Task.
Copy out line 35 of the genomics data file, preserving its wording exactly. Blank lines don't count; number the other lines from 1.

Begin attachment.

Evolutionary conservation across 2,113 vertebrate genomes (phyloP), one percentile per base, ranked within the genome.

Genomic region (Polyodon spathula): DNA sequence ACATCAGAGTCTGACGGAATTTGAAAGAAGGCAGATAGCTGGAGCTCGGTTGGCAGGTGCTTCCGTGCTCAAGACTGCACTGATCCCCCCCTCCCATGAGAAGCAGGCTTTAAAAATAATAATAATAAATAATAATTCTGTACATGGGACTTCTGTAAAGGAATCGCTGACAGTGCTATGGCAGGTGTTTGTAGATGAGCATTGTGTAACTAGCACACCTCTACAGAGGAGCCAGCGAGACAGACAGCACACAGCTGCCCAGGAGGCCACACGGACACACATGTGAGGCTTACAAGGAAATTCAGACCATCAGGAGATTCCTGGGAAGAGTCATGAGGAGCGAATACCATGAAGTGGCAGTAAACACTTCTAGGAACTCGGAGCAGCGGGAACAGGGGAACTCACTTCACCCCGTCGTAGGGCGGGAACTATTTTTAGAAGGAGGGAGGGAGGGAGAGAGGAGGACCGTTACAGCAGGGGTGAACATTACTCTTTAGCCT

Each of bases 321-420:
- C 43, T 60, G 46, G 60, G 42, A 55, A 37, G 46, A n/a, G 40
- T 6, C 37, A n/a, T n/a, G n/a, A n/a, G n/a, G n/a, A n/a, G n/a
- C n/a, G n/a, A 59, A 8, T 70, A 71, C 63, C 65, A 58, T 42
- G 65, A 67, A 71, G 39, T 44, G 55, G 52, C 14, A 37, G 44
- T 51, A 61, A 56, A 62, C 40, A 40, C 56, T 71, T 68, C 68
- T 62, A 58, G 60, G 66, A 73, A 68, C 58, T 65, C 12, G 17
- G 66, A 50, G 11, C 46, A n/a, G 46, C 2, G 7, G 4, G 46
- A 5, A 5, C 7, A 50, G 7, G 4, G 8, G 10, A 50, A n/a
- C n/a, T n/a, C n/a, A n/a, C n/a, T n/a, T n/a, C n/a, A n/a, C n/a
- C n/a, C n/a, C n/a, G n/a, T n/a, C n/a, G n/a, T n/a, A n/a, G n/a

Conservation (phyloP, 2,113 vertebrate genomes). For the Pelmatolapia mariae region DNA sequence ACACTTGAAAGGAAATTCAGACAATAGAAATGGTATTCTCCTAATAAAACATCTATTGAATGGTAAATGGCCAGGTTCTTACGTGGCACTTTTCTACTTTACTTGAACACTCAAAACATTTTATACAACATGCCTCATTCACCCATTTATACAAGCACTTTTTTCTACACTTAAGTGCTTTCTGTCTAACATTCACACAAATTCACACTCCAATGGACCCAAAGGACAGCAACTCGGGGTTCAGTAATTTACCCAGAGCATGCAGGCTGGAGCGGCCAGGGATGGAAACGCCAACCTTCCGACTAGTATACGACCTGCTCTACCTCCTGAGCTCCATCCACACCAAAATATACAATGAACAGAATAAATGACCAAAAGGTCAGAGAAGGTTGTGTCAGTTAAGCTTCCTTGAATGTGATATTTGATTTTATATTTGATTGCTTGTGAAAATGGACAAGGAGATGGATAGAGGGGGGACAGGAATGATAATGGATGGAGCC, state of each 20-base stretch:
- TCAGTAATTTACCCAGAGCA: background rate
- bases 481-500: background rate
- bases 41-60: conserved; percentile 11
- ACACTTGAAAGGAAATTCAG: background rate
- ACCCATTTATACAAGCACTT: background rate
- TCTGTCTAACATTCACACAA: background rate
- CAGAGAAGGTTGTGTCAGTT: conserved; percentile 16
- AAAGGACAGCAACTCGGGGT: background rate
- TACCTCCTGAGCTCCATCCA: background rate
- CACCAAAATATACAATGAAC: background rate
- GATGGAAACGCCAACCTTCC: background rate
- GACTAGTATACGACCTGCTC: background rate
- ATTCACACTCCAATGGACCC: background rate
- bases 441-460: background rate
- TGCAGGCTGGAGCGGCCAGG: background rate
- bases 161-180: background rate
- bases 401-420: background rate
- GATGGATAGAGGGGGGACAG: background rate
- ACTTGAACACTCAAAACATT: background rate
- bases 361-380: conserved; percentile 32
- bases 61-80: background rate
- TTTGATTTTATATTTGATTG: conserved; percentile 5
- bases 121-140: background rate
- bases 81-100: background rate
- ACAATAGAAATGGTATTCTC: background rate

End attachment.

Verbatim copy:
- bases 61-80: background rate